Nagorno-Karabakh: A mountainous conflict has a simple solution, former chief moderator says
Former chief Karabakh negotiator and a leading architect of 1994 ceasefire agreement between Azerbaijan and Armenia, sees a possible settlement of the conflict based on the elaboration likelihood model of something he calls "autonomy-plus, independence-minus.”
Speaking to TURAN's Washington D.C. correspondent, former Swedish Ambassador Jan Eliasson, who in 1993–94 served as chairman of the Minsk Group, currently UN deputy Secretary-General, said, that although working with principles gives the mediators a strong foundation for their mission, in the cases like Nagorno-Karabakh international legal principles [i.e., territorial integrity and the right to self-determination] clash.
"I'm in favor of territorial integrity as well, but you need to offer a status that is acceptable for everyone... There has to be a shared vision over the future of Nagorno-Karabakh. Once that vision/ that status is found, then everything will fall in place," he said, stressing that it's important to have 'an honest discussion' between Baku and Yerevan.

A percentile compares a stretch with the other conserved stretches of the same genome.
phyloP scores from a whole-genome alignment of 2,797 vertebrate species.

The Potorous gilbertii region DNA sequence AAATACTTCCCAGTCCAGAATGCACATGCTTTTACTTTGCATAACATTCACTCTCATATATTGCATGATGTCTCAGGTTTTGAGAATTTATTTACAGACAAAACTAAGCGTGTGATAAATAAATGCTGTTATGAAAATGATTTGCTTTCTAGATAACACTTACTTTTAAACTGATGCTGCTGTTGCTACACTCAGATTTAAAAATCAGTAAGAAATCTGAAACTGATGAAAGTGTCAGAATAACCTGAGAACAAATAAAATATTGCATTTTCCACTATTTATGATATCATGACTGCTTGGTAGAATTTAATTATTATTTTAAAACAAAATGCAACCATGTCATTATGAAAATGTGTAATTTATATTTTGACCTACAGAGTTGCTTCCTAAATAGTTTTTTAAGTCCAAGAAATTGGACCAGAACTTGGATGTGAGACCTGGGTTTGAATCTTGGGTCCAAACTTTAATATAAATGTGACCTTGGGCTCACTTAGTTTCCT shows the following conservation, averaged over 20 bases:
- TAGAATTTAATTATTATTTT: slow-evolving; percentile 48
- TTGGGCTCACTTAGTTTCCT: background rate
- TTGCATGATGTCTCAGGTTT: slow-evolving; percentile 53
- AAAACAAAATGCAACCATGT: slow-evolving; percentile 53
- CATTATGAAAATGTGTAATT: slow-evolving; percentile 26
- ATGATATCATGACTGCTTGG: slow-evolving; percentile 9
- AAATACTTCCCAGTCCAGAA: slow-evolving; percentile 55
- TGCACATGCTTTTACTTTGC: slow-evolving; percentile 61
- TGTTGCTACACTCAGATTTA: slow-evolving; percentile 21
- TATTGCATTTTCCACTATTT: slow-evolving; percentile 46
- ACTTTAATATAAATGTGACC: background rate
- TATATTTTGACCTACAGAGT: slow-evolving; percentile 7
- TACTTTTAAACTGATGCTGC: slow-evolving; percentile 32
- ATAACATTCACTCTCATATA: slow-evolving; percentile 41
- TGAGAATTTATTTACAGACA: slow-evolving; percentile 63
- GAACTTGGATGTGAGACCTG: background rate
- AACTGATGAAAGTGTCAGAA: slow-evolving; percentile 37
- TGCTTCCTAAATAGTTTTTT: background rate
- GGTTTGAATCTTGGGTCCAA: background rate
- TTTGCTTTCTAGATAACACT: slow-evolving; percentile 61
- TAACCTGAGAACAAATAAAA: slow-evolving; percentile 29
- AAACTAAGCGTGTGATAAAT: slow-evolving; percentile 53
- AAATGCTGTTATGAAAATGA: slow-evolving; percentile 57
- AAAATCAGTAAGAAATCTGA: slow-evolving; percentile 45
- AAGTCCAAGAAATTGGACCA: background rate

The political leaders, he said, 'should understand that it's getting dangerous... It's going to be tougher as the years pass."
Speaking about early years of the peace process, he said, his work was conducted "with full cooperation between Track1 and Track2. There were discussions of autonomy that were very different to both sides.
In the meantime, he said, 'I'm not too proud of the ceasefire agreement as the basic problem still remains.' 'There is no peace without development, and there is no development without peace,' he concluded.
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